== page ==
By Alex Distefano
By Scott Snowden
By Anna Merlan
By Steve Almond
By Jena Ardell
By Jon Campbell
By Alan Scherstuhl
By Tessa Stuart
"Operation Iraqi Freedom" would not be complete without the combined power of war wankers. The wanker army, consisting of retired generals, TV reporters, administration fuglemen, and national pundits, stroke and soothe the polity with kriegfreudewar glee.
It conducts this operation by either suppressing pictures of naked horrorwar blood and gutsor delivering only the most fleeting images of it. Into this void it jams a wealth of interesting and true stories, the tales that are interesting being not true and the ones that are true being not interesting.
In the category of interesting but not true:
Iraqi Freedom will be an assault the like of which you have never seen. This is true only in that Americans have never been on the receiving end of a strategic bombing. In all other respects, it's just the standard Pentagon method of overpowering a 98-pound weakling.
The Pentagon is only attacking "military and leadership" targets in Baghdad, and since the Iraqi people don't live near them they won't be hurt . . . much. This can only be true if one believes those in the Iraqi military aren't human beings and that multistory buildings blowing up, catching fire, or collapsing to the ground in a metropolitan area is relatively good news.
True but not interesting include:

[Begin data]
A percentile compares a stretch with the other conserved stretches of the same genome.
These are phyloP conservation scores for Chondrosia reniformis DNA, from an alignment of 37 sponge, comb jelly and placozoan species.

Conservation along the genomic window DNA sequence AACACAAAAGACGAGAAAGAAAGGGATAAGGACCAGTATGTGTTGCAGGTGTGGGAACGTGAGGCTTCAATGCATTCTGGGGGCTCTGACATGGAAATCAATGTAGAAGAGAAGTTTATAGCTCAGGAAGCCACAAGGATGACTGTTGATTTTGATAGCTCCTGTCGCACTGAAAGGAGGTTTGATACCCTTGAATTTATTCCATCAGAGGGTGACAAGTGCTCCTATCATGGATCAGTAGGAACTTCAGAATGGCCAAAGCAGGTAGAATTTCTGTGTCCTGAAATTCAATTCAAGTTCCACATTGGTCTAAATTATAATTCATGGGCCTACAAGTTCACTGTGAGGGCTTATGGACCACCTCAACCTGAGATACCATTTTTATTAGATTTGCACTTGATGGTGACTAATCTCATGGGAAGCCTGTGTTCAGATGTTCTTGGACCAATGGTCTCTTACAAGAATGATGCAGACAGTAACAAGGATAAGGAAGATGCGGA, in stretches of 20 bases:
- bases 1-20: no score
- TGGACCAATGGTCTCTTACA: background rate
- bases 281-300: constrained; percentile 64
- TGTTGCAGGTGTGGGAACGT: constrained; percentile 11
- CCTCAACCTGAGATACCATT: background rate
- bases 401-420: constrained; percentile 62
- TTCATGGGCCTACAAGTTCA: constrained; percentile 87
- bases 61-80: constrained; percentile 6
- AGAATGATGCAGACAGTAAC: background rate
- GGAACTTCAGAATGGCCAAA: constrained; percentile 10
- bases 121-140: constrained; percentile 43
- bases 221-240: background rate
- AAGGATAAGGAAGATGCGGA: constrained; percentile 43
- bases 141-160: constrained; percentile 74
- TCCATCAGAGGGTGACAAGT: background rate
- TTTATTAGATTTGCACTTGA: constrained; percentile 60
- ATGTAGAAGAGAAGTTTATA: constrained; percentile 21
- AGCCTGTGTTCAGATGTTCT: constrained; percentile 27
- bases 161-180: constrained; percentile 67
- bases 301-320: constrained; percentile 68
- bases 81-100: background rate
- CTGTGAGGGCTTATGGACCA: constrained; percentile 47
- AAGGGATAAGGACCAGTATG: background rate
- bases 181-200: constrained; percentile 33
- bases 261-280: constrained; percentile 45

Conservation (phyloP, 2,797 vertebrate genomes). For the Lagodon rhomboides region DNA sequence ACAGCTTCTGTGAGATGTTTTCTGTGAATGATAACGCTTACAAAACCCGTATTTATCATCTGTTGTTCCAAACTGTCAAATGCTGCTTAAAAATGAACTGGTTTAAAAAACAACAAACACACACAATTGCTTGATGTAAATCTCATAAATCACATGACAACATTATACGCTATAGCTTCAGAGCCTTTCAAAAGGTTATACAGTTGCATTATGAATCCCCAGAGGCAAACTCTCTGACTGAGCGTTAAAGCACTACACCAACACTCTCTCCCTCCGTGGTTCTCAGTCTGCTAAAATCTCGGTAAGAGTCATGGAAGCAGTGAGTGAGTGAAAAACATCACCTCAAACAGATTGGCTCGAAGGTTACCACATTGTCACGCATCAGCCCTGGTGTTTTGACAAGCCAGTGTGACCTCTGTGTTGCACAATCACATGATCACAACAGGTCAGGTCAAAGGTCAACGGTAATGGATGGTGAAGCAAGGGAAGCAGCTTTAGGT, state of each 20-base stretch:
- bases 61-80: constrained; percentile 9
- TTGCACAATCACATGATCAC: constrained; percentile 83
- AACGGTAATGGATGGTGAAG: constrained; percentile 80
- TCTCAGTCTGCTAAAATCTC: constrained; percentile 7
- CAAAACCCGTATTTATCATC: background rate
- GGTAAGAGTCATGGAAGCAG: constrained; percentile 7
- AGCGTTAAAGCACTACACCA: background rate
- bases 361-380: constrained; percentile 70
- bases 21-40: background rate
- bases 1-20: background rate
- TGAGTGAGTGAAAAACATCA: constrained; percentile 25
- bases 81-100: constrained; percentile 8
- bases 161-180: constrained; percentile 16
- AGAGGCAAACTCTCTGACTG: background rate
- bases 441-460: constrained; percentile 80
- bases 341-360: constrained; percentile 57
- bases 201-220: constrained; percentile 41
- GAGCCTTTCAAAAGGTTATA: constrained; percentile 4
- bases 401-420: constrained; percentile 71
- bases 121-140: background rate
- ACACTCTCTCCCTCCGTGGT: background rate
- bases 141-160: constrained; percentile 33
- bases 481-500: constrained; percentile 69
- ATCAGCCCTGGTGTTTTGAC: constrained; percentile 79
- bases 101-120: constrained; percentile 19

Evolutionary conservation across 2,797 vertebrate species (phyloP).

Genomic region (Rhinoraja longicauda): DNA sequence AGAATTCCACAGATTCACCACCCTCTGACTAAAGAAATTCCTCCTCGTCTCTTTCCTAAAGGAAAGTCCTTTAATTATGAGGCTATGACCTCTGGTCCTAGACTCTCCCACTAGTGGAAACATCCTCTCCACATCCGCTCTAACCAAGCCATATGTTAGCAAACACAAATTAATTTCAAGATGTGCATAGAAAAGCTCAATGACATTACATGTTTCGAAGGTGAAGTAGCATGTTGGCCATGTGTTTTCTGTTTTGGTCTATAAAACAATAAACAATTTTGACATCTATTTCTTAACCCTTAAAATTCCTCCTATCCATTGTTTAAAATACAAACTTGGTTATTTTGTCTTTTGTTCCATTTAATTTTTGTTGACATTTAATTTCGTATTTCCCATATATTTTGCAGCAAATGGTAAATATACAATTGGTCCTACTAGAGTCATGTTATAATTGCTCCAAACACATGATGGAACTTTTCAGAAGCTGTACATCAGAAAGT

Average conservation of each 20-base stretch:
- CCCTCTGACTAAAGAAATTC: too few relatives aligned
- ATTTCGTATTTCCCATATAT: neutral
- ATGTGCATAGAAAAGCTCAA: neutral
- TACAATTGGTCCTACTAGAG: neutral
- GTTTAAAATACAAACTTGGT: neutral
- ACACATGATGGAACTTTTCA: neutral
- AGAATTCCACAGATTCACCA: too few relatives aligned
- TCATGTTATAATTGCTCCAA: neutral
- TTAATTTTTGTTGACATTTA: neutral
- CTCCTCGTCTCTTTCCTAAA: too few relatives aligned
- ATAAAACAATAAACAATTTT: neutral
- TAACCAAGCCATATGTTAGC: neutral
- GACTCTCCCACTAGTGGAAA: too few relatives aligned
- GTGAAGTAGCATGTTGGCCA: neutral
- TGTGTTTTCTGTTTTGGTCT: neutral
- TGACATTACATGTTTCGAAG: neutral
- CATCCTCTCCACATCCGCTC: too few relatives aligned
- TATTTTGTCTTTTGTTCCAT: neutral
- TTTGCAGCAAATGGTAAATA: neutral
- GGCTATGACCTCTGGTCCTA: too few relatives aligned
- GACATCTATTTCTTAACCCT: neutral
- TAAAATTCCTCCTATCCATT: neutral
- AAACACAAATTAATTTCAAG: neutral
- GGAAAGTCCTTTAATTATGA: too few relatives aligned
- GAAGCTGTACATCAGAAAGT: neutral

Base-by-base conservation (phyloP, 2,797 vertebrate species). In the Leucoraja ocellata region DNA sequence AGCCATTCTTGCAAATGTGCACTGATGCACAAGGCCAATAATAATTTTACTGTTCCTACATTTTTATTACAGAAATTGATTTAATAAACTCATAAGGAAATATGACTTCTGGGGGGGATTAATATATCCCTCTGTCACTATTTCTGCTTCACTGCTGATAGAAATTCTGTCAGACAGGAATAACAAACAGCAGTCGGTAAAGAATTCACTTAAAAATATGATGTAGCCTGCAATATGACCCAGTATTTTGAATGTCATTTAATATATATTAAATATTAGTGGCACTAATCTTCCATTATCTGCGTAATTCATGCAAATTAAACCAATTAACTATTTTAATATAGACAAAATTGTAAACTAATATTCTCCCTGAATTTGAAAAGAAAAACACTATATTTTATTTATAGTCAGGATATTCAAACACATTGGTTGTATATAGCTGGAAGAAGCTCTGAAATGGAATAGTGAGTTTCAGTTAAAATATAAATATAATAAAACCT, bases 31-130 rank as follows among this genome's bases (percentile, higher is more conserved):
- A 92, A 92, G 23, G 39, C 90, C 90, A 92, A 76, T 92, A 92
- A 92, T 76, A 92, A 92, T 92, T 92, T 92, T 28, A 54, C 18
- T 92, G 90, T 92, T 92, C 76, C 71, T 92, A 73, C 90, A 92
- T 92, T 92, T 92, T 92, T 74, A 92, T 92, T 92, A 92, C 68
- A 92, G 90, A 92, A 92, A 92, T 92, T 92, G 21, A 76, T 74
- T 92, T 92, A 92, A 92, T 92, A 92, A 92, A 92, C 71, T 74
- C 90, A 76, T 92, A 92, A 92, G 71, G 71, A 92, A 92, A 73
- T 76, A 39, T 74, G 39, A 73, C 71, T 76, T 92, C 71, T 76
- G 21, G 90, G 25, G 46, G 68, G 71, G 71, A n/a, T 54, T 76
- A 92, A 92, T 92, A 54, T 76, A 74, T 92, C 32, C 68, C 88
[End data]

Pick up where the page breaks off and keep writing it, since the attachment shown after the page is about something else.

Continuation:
"Bunker bunker bunker." You know this as the military call to run, hide, and put on the gas mask because Iraq has had the audacity to shoot back with a rocket, perhaps loaded with a chemical. War wankers wore snorkels on camera while armor advanced virtually unopposed into southern Iraq.
U.S. troops are better equipped and trained than their adversaries, and this should help them in combat. Stupidly obvious, a more informative statement would have been to admit that in Iraq, the U.S. faces an enemy more outmatched than Poland in 1939.
War wankers agonize over American casualties but leave enemy dead invisible. They yak about violations of the Geneva Convention without considering that the dropping of thousands of tons of explosives from on high requires a good deal of cold blood and inevitably inspires awful retaliations.
The war wanker dwells lovingly on wonder weapons from the land of the brave, prattling on from a green television stage or a blacked-out flight deck.
But the best thing about the war wanker is that he or she comes cheap. Statements like "they'll be feeling pain tonight in Baghdad" are pennies on the word, with salaries almost always less than the cost of machinery of destruction. And some in this army even labor for freethe joy of the work being its own reward.